Director of Communications for the Community Security Trust (CST) Mark Gardner, said that these attacks are just reflecting the wider issues society faces and they will inevitably lead to further division.
"Anti-Semitism has always reflected wider issues across society. These incidents are mainly racist abuse of Jews, similar to that expressed against other minorities. It suggests a worrying deepening of division and antagonism within society," Mark Gardner told Sputnik.
The CST have noted an increase in reports this year compared to last year, and said that at least 70 percent of incidents get reported to nobody, however they are sure that the increase in the number of attacks is not solely down to the fact that people have now started to report the incidents.
It is not just the Jewish community that has been targeted, over recent months and especially after the Brexit vote several other minority groups have faced abuse.
The polish communities were severely targeted after the UK voted to leave the EU. Now in the wake of these recent attacks, the question is being asked as to whether more could be done by the government to stop the attacks. However, the CST believes more could be done and should be done by social media to curb online abuse.
"We receive very good practical and moral assistance form Government and police. If anyone is failing to pull their weight, it is certain civil society groups who have repeatedly ignored or sought to excuse away anti-Semitism as it has steadily continued to climb since the year 2000. Also, social media and Internet companies need to do much better, because they are literally facilitating and publishing much of this hatred," Gardner told Sputnik.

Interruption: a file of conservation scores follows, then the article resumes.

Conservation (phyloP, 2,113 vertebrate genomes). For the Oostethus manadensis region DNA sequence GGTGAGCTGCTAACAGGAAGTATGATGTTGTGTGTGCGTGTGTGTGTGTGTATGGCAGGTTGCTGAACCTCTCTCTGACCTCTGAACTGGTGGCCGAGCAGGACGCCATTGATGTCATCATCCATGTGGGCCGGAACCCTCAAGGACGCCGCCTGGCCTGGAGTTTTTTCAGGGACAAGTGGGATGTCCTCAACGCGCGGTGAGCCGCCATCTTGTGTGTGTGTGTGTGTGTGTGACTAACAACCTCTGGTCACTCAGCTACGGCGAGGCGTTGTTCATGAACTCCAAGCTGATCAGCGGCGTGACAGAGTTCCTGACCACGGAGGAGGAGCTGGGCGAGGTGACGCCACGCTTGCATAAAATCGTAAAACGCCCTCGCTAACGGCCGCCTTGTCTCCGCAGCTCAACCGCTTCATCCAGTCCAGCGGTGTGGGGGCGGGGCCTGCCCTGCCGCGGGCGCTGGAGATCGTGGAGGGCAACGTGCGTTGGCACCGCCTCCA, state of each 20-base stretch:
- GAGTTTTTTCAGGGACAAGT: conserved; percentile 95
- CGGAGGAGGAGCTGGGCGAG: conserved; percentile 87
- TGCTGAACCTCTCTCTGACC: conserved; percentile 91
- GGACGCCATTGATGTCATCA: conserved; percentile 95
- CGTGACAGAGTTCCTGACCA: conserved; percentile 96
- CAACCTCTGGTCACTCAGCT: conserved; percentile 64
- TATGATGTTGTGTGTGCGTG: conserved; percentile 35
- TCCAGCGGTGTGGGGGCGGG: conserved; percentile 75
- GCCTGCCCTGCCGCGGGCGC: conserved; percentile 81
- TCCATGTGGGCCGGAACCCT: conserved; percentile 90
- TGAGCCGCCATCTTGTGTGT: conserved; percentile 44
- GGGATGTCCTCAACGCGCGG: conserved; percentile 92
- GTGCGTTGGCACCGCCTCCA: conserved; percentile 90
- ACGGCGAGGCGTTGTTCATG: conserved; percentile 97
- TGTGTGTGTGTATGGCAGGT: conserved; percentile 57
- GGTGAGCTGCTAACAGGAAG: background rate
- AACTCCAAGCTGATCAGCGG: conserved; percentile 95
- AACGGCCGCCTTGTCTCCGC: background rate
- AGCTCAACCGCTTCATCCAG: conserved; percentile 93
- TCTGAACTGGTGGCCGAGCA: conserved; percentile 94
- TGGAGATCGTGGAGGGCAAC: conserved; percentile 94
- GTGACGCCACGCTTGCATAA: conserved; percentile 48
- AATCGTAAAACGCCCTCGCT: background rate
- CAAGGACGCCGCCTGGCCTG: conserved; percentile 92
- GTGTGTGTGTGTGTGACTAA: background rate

Once people report the incident, the issue of prosecution is a pressing one, with many victims often feeling that there will be no justice.
We must never accept a yearly increase of Antisemitism incidents as normal, they hurt everyone, destroying society from within @CST_UK— Sir Eric Pickles (@EricPickles) August 4, 2016
"Prosecution sends a vital message, both to perpetrators and victims. It depends upon the willingness and awareness of police and prosecution services, which generally is reasonably high, but with room for improvement. Victims need to be willing to follow everything through the process, which can be difficult when often they just want to try and get back to their normal lives."
The most important thing however is to report all abuse and the CST have urged that if people suffer anti-Semitism, they should contact the CST or police.
In an emergency, 999 should of course be called immediately. If you suffer or witness social media abuse, then screengrab it and alert CST and the relevant provider.